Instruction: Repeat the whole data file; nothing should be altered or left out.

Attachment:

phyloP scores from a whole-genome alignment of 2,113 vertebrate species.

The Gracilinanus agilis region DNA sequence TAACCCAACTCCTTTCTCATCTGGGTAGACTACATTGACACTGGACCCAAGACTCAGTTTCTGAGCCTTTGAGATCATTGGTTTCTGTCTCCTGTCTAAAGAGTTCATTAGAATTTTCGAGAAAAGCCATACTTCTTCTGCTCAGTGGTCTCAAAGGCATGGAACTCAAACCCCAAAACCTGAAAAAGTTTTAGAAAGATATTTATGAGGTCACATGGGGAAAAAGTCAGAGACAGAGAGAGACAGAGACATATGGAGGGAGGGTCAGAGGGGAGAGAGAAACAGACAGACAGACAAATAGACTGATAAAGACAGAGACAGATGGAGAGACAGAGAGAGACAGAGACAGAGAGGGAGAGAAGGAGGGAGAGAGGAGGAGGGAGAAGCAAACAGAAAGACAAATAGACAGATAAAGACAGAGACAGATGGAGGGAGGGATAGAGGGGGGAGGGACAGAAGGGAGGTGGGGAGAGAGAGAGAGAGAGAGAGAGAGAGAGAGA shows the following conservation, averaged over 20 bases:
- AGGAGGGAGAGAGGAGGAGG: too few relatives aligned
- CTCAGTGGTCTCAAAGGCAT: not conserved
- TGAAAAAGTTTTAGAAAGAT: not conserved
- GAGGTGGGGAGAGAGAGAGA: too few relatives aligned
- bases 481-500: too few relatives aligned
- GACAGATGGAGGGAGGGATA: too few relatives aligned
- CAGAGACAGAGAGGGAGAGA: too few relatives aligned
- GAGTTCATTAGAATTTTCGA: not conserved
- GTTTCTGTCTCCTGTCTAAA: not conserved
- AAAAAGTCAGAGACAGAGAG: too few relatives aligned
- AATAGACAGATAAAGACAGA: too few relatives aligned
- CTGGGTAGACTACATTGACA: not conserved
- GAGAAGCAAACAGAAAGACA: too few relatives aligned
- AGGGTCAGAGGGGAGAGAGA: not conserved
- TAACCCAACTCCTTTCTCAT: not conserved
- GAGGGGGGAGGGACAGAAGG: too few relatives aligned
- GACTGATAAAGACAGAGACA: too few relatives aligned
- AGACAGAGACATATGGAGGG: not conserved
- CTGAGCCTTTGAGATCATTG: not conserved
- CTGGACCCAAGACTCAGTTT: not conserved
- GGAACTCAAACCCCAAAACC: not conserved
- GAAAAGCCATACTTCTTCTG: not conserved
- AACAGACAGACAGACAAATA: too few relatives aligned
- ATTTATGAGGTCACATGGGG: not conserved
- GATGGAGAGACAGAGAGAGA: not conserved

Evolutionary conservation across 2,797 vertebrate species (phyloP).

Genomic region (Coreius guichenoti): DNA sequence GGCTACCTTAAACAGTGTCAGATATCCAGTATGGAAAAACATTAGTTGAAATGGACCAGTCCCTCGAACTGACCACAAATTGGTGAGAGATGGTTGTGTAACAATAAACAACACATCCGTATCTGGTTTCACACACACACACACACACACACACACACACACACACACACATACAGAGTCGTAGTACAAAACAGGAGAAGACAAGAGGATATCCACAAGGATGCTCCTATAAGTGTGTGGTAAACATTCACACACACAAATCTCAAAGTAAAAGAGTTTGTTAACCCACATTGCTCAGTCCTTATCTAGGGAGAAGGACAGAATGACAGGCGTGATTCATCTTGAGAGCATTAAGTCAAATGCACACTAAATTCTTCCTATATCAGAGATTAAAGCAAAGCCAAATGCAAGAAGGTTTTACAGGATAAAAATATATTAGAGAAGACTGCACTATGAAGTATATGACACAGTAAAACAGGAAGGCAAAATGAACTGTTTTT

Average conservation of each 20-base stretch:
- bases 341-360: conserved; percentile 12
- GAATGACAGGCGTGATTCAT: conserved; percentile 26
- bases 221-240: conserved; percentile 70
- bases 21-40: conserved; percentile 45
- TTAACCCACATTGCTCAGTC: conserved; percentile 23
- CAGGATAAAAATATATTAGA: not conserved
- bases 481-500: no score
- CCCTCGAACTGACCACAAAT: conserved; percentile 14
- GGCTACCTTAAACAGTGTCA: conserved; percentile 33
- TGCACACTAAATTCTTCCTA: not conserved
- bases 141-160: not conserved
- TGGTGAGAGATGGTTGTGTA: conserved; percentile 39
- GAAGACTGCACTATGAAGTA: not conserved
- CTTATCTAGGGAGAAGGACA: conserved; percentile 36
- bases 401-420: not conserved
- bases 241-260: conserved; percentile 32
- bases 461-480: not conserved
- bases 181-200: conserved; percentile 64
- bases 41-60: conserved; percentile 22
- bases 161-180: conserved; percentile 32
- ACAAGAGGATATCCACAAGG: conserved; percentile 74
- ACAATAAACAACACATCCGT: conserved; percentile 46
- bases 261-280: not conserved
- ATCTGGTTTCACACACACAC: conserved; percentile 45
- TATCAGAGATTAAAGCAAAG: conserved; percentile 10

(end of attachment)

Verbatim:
phyloP scores from a whole-genome alignment of 2,113 vertebrate species.

The Gracilinanus agilis region DNA sequence TAACCCAACTCCTTTCTCATCTGGGTAGACTACATTGACACTGGACCCAAGACTCAGTTTCTGAGCCTTTGAGATCATTGGTTTCTGTCTCCTGTCTAAAGAGTTCATTAGAATTTTCGAGAAAAGCCATACTTCTTCTGCTCAGTGGTCTCAAAGGCATGGAACTCAAACCCCAAAACCTGAAAAAGTTTTAGAAAGATATTTATGAGGTCACATGGGGAAAAAGTCAGAGACAGAGAGAGACAGAGACATATGGAGGGAGGGTCAGAGGGGAGAGAGAAACAGACAGACAGACAAATAGACTGATAAAGACAGAGACAGATGGAGAGACAGAGAGAGACAGAGACAGAGAGGGAGAGAAGGAGGGAGAGAGGAGGAGGGAGAAGCAAACAGAAAGACAAATAGACAGATAAAGACAGAGACAGATGGAGGGAGGGATAGAGGGGGGAGGGACAGAAGGGAGGTGGGGAGAGAGAGAGAGAGAGAGAGAGAGAGAGAGA shows the following conservation, averaged over 20 bases:
- AGGAGGGAGAGAGGAGGAGG: too few relatives aligned
- CTCAGTGGTCTCAAAGGCAT: not conserved
- TGAAAAAGTTTTAGAAAGAT: not conserved
- GAGGTGGGGAGAGAGAGAGA: too few relatives aligned
- bases 481-500: too few relatives aligned
- GACAGATGGAGGGAGGGATA: too few relatives aligned
- CAGAGACAGAGAGGGAGAGA: too few relatives aligned
- GAGTTCATTAGAATTTTCGA: not conserved
- GTTTCTGTCTCCTGTCTAAA: not conserved
- AAAAAGTCAGAGACAGAGAG: too few relatives aligned
- AATAGACAGATAAAGACAGA: too few relatives aligned
- CTGGGTAGACTACATTGACA: not conserved
- GAGAAGCAAACAGAAAGACA: too few relatives aligned
- AGGGTCAGAGGGGAGAGAGA: not conserved
- TAACCCAACTCCTTTCTCAT: not conserved
- GAGGGGGGAGGGACAGAAGG: too few relatives aligned
- GACTGATAAAGACAGAGACA: too few relatives aligned
- AGACAGAGACATATGGAGGG: not conserved
- CTGAGCCTTTGAGATCATTG: not conserved
- CTGGACCCAAGACTCAGTTT: not conserved
- GGAACTCAAACCCCAAAACC: not conserved
- GAAAAGCCATACTTCTTCTG: not conserved
- AACAGACAGACAGACAAATA: too few relatives aligned
- ATTTATGAGGTCACATGGGG: not conserved
- GATGGAGAGACAGAGAGAGA: not conserved

Evolutionary conservation across 2,797 vertebrate species (phyloP).

Genomic region (Coreius guichenoti): DNA sequence GGCTACCTTAAACAGTGTCAGATATCCAGTATGGAAAAACATTAGTTGAAATGGACCAGTCCCTCGAACTGACCACAAATTGGTGAGAGATGGTTGTGTAACAATAAACAACACATCCGTATCTGGTTTCACACACACACACACACACACACACACACACACACACACACATACAGAGTCGTAGTACAAAACAGGAGAAGACAAGAGGATATCCACAAGGATGCTCCTATAAGTGTGTGGTAAACATTCACACACACAAATCTCAAAGTAAAAGAGTTTGTTAACCCACATTGCTCAGTCCTTATCTAGGGAGAAGGACAGAATGACAGGCGTGATTCATCTTGAGAGCATTAAGTCAAATGCACACTAAATTCTTCCTATATCAGAGATTAAAGCAAAGCCAAATGCAAGAAGGTTTTACAGGATAAAAATATATTAGAGAAGACTGCACTATGAAGTATATGACACAGTAAAACAGGAAGGCAAAATGAACTGTTTTT

Average conservation of each 20-base stretch:
- bases 341-360: conserved; percentile 12
- GAATGACAGGCGTGATTCAT: conserved; percentile 26
- bases 221-240: conserved; percentile 70
- bases 21-40: conserved; percentile 45
- TTAACCCACATTGCTCAGTC: conserved; percentile 23
- CAGGATAAAAATATATTAGA: not conserved
- bases 481-500: no score
- CCCTCGAACTGACCACAAAT: conserved; percentile 14
- GGCTACCTTAAACAGTGTCA: conserved; percentile 33
- TGCACACTAAATTCTTCCTA: not conserved
- bases 141-160: not conserved
- TGGTGAGAGATGGTTGTGTA: conserved; percentile 39
- GAAGACTGCACTATGAAGTA: not conserved
- CTTATCTAGGGAGAAGGACA: conserved; percentile 36
- bases 401-420: not conserved
- bases 241-260: conserved; percentile 32
- bases 461-480: not conserved
- bases 181-200: conserved; percentile 64
- bases 41-60: conserved; percentile 22
- bases 161-180: conserved; percentile 32
- ACAAGAGGATATCCACAAGG: conserved; percentile 74
- ACAATAAACAACACATCCGT: conserved; percentile 46
- bases 261-280: not conserved
- ATCTGGTTTCACACACACAC: conserved; percentile 45
- TATCAGAGATTAAAGCAAAG: conserved; percentile 10